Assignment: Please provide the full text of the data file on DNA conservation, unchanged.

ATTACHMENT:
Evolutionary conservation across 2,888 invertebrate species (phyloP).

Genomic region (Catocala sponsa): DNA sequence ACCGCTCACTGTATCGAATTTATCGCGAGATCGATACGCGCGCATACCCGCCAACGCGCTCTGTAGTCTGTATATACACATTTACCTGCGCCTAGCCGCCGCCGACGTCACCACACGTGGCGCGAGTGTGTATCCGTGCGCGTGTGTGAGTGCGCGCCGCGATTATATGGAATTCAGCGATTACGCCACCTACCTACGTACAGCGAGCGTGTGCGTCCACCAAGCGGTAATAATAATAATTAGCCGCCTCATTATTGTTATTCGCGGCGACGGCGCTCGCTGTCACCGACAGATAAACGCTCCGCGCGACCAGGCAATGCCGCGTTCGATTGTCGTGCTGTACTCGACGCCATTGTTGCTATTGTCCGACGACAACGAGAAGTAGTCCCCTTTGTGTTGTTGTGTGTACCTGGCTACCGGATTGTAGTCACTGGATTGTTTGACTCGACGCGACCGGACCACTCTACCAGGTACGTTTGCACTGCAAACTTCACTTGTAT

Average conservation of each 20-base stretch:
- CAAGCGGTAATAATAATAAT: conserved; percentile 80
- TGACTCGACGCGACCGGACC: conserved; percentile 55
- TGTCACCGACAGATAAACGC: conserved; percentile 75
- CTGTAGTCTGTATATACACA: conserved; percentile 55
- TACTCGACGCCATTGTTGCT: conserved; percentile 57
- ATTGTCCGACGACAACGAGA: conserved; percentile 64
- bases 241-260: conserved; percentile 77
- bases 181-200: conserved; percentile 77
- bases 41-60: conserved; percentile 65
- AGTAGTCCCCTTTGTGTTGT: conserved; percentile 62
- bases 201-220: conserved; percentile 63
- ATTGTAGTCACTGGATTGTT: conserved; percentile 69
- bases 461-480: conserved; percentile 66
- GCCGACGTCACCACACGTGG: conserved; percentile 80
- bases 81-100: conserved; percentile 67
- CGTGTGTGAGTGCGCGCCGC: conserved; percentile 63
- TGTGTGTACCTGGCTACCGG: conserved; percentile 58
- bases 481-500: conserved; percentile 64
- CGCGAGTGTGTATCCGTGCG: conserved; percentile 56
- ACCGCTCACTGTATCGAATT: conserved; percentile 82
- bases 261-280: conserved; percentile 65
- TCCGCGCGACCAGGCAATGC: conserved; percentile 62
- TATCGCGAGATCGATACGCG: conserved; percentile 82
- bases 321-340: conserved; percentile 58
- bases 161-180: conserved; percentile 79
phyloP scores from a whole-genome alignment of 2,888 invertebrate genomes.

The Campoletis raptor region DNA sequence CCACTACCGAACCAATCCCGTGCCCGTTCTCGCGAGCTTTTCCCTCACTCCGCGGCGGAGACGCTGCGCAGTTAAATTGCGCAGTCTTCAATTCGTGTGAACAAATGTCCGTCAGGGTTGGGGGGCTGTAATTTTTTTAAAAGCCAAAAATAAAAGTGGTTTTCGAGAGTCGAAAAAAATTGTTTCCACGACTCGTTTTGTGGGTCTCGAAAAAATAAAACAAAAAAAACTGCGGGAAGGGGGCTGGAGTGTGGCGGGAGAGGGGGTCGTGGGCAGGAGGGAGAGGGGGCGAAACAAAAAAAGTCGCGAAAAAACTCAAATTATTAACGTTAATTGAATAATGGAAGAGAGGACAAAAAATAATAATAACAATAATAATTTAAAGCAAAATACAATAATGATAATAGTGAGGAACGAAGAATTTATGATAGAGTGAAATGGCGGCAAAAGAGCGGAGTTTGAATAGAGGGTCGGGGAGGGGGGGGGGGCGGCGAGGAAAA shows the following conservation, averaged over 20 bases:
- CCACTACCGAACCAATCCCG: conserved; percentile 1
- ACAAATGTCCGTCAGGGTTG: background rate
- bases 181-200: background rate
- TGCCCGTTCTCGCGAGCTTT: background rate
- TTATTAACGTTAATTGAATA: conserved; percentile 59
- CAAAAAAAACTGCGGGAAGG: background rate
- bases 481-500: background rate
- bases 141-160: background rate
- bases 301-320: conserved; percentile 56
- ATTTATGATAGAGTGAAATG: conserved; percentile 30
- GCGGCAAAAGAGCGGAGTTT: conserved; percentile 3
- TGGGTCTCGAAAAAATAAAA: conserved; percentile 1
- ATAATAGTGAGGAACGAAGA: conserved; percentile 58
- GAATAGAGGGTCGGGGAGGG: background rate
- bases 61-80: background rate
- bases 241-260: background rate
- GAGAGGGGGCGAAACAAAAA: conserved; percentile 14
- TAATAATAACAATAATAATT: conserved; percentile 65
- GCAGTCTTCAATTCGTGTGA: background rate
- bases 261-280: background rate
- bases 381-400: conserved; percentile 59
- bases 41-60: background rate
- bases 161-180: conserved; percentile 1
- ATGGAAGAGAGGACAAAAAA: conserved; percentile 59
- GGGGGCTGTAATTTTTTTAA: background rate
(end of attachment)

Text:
Evolutionary conservation across 2,888 invertebrate species (phyloP).

Genomic region (Catocala sponsa): DNA sequence ACCGCTCACTGTATCGAATTTATCGCGAGATCGATACGCGCGCATACCCGCCAACGCGCTCTGTAGTCTGTATATACACATTTACCTGCGCCTAGCCGCCGCCGACGTCACCACACGTGGCGCGAGTGTGTATCCGTGCGCGTGTGTGAGTGCGCGCCGCGATTATATGGAATTCAGCGATTACGCCACCTACCTACGTACAGCGAGCGTGTGCGTCCACCAAGCGGTAATAATAATAATTAGCCGCCTCATTATTGTTATTCGCGGCGACGGCGCTCGCTGTCACCGACAGATAAACGCTCCGCGCGACCAGGCAATGCCGCGTTCGATTGTCGTGCTGTACTCGACGCCATTGTTGCTATTGTCCGACGACAACGAGAAGTAGTCCCCTTTGTGTTGTTGTGTGTACCTGGCTACCGGATTGTAGTCACTGGATTGTTTGACTCGACGCGACCGGACCACTCTACCAGGTACGTTTGCACTGCAAACTTCACTTGTAT

Average conservation of each 20-base stretch:
- CAAGCGGTAATAATAATAAT: conserved; percentile 80
- TGACTCGACGCGACCGGACC: conserved; percentile 55
- TGTCACCGACAGATAAACGC: conserved; percentile 75
- CTGTAGTCTGTATATACACA: conserved; percentile 55
- TACTCGACGCCATTGTTGCT: conserved; percentile 57
- ATTGTCCGACGACAACGAGA: conserved; percentile 64
- bases 241-260: conserved; percentile 77
- bases 181-200: conserved; percentile 77
- bases 41-60: conserved; percentile 65
- AGTAGTCCCCTTTGTGTTGT: conserved; percentile 62
- bases 201-220: conserved; percentile 63
- ATTGTAGTCACTGGATTGTT: conserved; percentile 69
- bases 461-480: conserved; percentile 66
- GCCGACGTCACCACACGTGG: conserved; percentile 80
- bases 81-100: conserved; percentile 67
- CGTGTGTGAGTGCGCGCCGC: conserved; percentile 63
- TGTGTGTACCTGGCTACCGG: conserved; percentile 58
- bases 481-500: conserved; percentile 64
- CGCGAGTGTGTATCCGTGCG: conserved; percentile 56
- ACCGCTCACTGTATCGAATT: conserved; percentile 82
- bases 261-280: conserved; percentile 65
- TCCGCGCGACCAGGCAATGC: conserved; percentile 62
- TATCGCGAGATCGATACGCG: conserved; percentile 82
- bases 321-340: conserved; percentile 58
- bases 161-180: conserved; percentile 79
phyloP scores from a whole-genome alignment of 2,888 invertebrate genomes.

The Campoletis raptor region DNA sequence CCACTACCGAACCAATCCCGTGCCCGTTCTCGCGAGCTTTTCCCTCACTCCGCGGCGGAGACGCTGCGCAGTTAAATTGCGCAGTCTTCAATTCGTGTGAACAAATGTCCGTCAGGGTTGGGGGGCTGTAATTTTTTTAAAAGCCAAAAATAAAAGTGGTTTTCGAGAGTCGAAAAAAATTGTTTCCACGACTCGTTTTGTGGGTCTCGAAAAAATAAAACAAAAAAAACTGCGGGAAGGGGGCTGGAGTGTGGCGGGAGAGGGGGTCGTGGGCAGGAGGGAGAGGGGGCGAAACAAAAAAAGTCGCGAAAAAACTCAAATTATTAACGTTAATTGAATAATGGAAGAGAGGACAAAAAATAATAATAACAATAATAATTTAAAGCAAAATACAATAATGATAATAGTGAGGAACGAAGAATTTATGATAGAGTGAAATGGCGGCAAAAGAGCGGAGTTTGAATAGAGGGTCGGGGAGGGGGGGGGGGCGGCGAGGAAAA shows the following conservation, averaged over 20 bases:
- CCACTACCGAACCAATCCCG: conserved; percentile 1
- ACAAATGTCCGTCAGGGTTG: background rate
- bases 181-200: background rate
- TGCCCGTTCTCGCGAGCTTT: background rate
- TTATTAACGTTAATTGAATA: conserved; percentile 59
- CAAAAAAAACTGCGGGAAGG: background rate
- bases 481-500: background rate
- bases 141-160: background rate
- bases 301-320: conserved; percentile 56
- ATTTATGATAGAGTGAAATG: conserved; percentile 30
- GCGGCAAAAGAGCGGAGTTT: conserved; percentile 3
- TGGGTCTCGAAAAAATAAAA: conserved; percentile 1
- ATAATAGTGAGGAACGAAGA: conserved; percentile 58
- GAATAGAGGGTCGGGGAGGG: background rate
- bases 61-80: background rate
- bases 241-260: background rate
- GAGAGGGGGCGAAACAAAAA: conserved; percentile 14
- TAATAATAACAATAATAATT: conserved; percentile 65
- GCAGTCTTCAATTCGTGTGA: background rate
- bases 261-280: background rate
- bases 381-400: conserved; percentile 59
- bases 41-60: background rate
- bases 161-180: conserved; percentile 1
- ATGGAAGAGAGGACAAAAAA: conserved; percentile 59
- GGGGGCTGTAATTTTTTTAA: background rate